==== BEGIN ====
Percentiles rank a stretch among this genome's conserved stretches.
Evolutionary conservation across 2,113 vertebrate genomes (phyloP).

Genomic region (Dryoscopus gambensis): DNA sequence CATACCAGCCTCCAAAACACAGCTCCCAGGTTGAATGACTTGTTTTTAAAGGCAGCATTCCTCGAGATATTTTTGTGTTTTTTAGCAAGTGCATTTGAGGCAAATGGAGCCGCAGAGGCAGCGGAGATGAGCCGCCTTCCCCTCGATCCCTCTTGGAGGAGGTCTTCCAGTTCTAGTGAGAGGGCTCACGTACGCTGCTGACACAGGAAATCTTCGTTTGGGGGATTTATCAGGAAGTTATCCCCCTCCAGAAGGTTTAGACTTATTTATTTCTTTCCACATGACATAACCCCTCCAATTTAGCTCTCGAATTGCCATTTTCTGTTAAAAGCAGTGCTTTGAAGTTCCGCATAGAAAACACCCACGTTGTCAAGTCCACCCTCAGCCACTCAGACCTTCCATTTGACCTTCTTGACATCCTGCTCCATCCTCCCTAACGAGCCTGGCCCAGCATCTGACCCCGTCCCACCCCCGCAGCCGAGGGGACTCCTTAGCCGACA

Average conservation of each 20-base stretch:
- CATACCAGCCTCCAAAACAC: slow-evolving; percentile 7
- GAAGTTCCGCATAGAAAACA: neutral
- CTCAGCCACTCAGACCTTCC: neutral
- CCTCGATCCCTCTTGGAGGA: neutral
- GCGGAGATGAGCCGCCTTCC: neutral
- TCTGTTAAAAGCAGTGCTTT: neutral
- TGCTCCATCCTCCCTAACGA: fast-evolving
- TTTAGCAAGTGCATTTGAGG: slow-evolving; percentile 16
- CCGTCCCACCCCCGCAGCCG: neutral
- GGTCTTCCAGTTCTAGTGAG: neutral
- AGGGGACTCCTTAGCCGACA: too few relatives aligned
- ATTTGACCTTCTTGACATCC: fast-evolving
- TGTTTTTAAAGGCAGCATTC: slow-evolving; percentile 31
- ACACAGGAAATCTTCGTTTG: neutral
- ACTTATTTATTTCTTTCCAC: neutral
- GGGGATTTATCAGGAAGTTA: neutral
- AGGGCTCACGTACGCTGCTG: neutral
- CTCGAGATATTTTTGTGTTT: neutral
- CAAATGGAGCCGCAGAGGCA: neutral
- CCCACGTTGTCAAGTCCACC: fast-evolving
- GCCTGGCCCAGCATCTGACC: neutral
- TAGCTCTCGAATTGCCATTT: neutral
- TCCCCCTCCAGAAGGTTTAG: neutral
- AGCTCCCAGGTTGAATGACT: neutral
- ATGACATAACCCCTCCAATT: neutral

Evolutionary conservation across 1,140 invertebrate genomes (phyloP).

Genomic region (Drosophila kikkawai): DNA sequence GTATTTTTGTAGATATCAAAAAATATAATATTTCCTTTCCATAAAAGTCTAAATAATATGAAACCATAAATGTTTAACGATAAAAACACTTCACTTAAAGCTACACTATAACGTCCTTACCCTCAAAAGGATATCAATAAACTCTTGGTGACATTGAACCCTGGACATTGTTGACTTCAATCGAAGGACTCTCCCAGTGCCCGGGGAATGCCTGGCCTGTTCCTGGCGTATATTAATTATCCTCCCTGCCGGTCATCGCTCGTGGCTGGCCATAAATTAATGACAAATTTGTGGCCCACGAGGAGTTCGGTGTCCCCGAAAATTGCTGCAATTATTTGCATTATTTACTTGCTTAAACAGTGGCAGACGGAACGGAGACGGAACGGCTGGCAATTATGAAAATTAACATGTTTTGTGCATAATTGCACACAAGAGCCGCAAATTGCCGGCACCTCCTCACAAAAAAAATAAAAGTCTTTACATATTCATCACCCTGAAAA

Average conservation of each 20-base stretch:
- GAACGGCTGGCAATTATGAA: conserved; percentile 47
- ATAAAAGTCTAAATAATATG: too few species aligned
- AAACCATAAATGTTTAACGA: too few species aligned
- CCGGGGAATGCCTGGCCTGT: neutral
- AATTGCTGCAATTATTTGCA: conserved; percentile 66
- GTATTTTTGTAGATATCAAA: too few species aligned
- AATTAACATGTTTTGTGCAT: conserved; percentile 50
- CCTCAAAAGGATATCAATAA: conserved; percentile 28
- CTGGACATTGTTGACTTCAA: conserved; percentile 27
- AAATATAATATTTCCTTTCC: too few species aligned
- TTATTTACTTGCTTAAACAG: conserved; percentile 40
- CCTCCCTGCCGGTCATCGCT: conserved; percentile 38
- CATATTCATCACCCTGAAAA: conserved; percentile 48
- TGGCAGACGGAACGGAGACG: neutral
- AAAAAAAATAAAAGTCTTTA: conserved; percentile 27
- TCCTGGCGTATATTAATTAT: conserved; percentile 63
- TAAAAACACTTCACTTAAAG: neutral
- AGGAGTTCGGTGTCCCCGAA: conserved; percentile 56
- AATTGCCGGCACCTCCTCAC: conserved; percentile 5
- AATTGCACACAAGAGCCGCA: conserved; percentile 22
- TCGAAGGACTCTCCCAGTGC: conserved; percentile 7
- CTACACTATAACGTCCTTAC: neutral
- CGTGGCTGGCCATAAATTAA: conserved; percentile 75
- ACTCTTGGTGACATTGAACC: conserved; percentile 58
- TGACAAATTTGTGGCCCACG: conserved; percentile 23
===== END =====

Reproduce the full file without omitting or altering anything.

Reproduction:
Percentiles rank a stretch among this genome's conserved stretches.
Evolutionary conservation across 2,113 vertebrate genomes (phyloP).

Genomic region (Dryoscopus gambensis): DNA sequence CATACCAGCCTCCAAAACACAGCTCCCAGGTTGAATGACTTGTTTTTAAAGGCAGCATTCCTCGAGATATTTTTGTGTTTTTTAGCAAGTGCATTTGAGGCAAATGGAGCCGCAGAGGCAGCGGAGATGAGCCGCCTTCCCCTCGATCCCTCTTGGAGGAGGTCTTCCAGTTCTAGTGAGAGGGCTCACGTACGCTGCTGACACAGGAAATCTTCGTTTGGGGGATTTATCAGGAAGTTATCCCCCTCCAGAAGGTTTAGACTTATTTATTTCTTTCCACATGACATAACCCCTCCAATTTAGCTCTCGAATTGCCATTTTCTGTTAAAAGCAGTGCTTTGAAGTTCCGCATAGAAAACACCCACGTTGTCAAGTCCACCCTCAGCCACTCAGACCTTCCATTTGACCTTCTTGACATCCTGCTCCATCCTCCCTAACGAGCCTGGCCCAGCATCTGACCCCGTCCCACCCCCGCAGCCGAGGGGACTCCTTAGCCGACA

Average conservation of each 20-base stretch:
- CATACCAGCCTCCAAAACAC: slow-evolving; percentile 7
- GAAGTTCCGCATAGAAAACA: neutral
- CTCAGCCACTCAGACCTTCC: neutral
- CCTCGATCCCTCTTGGAGGA: neutral
- GCGGAGATGAGCCGCCTTCC: neutral
- TCTGTTAAAAGCAGTGCTTT: neutral
- TGCTCCATCCTCCCTAACGA: fast-evolving
- TTTAGCAAGTGCATTTGAGG: slow-evolving; percentile 16
- CCGTCCCACCCCCGCAGCCG: neutral
- GGTCTTCCAGTTCTAGTGAG: neutral
- AGGGGACTCCTTAGCCGACA: too few relatives aligned
- ATTTGACCTTCTTGACATCC: fast-evolving
- TGTTTTTAAAGGCAGCATTC: slow-evolving; percentile 31
- ACACAGGAAATCTTCGTTTG: neutral
- ACTTATTTATTTCTTTCCAC: neutral
- GGGGATTTATCAGGAAGTTA: neutral
- AGGGCTCACGTACGCTGCTG: neutral
- CTCGAGATATTTTTGTGTTT: neutral
- CAAATGGAGCCGCAGAGGCA: neutral
- CCCACGTTGTCAAGTCCACC: fast-evolving
- GCCTGGCCCAGCATCTGACC: neutral
- TAGCTCTCGAATTGCCATTT: neutral
- TCCCCCTCCAGAAGGTTTAG: neutral
- AGCTCCCAGGTTGAATGACT: neutral
- ATGACATAACCCCTCCAATT: neutral

Evolutionary conservation across 1,140 invertebrate genomes (phyloP).

Genomic region (Drosophila kikkawai): DNA sequence GTATTTTTGTAGATATCAAAAAATATAATATTTCCTTTCCATAAAAGTCTAAATAATATGAAACCATAAATGTTTAACGATAAAAACACTTCACTTAAAGCTACACTATAACGTCCTTACCCTCAAAAGGATATCAATAAACTCTTGGTGACATTGAACCCTGGACATTGTTGACTTCAATCGAAGGACTCTCCCAGTGCCCGGGGAATGCCTGGCCTGTTCCTGGCGTATATTAATTATCCTCCCTGCCGGTCATCGCTCGTGGCTGGCCATAAATTAATGACAAATTTGTGGCCCACGAGGAGTTCGGTGTCCCCGAAAATTGCTGCAATTATTTGCATTATTTACTTGCTTAAACAGTGGCAGACGGAACGGAGACGGAACGGCTGGCAATTATGAAAATTAACATGTTTTGTGCATAATTGCACACAAGAGCCGCAAATTGCCGGCACCTCCTCACAAAAAAAATAAAAGTCTTTACATATTCATCACCCTGAAAA

Average conservation of each 20-base stretch:
- GAACGGCTGGCAATTATGAA: conserved; percentile 47
- ATAAAAGTCTAAATAATATG: too few species aligned
- AAACCATAAATGTTTAACGA: too few species aligned
- CCGGGGAATGCCTGGCCTGT: neutral
- AATTGCTGCAATTATTTGCA: conserved; percentile 66
- GTATTTTTGTAGATATCAAA: too few species aligned
- AATTAACATGTTTTGTGCAT: conserved; percentile 50
- CCTCAAAAGGATATCAATAA: conserved; percentile 28
- CTGGACATTGTTGACTTCAA: conserved; percentile 27
- AAATATAATATTTCCTTTCC: too few species aligned
- TTATTTACTTGCTTAAACAG: conserved; percentile 40
- CCTCCCTGCCGGTCATCGCT: conserved; percentile 38
- CATATTCATCACCCTGAAAA: conserved; percentile 48
- TGGCAGACGGAACGGAGACG: neutral
- AAAAAAAATAAAAGTCTTTA: conserved; percentile 27
- TCCTGGCGTATATTAATTAT: conserved; percentile 63
- TAAAAACACTTCACTTAAAG: neutral
- AGGAGTTCGGTGTCCCCGAA: conserved; percentile 56
- AATTGCCGGCACCTCCTCAC: conserved; percentile 5
- AATTGCACACAAGAGCCGCA: conserved; percentile 22
- TCGAAGGACTCTCCCAGTGC: conserved; percentile 7
- CTACACTATAACGTCCTTAC: neutral
- CGTGGCTGGCCATAAATTAA: conserved; percentile 75
- ACTCTTGGTGACATTGAACC: conserved; percentile 58
- TGACAAATTTGTGGCCCACG: conserved; percentile 23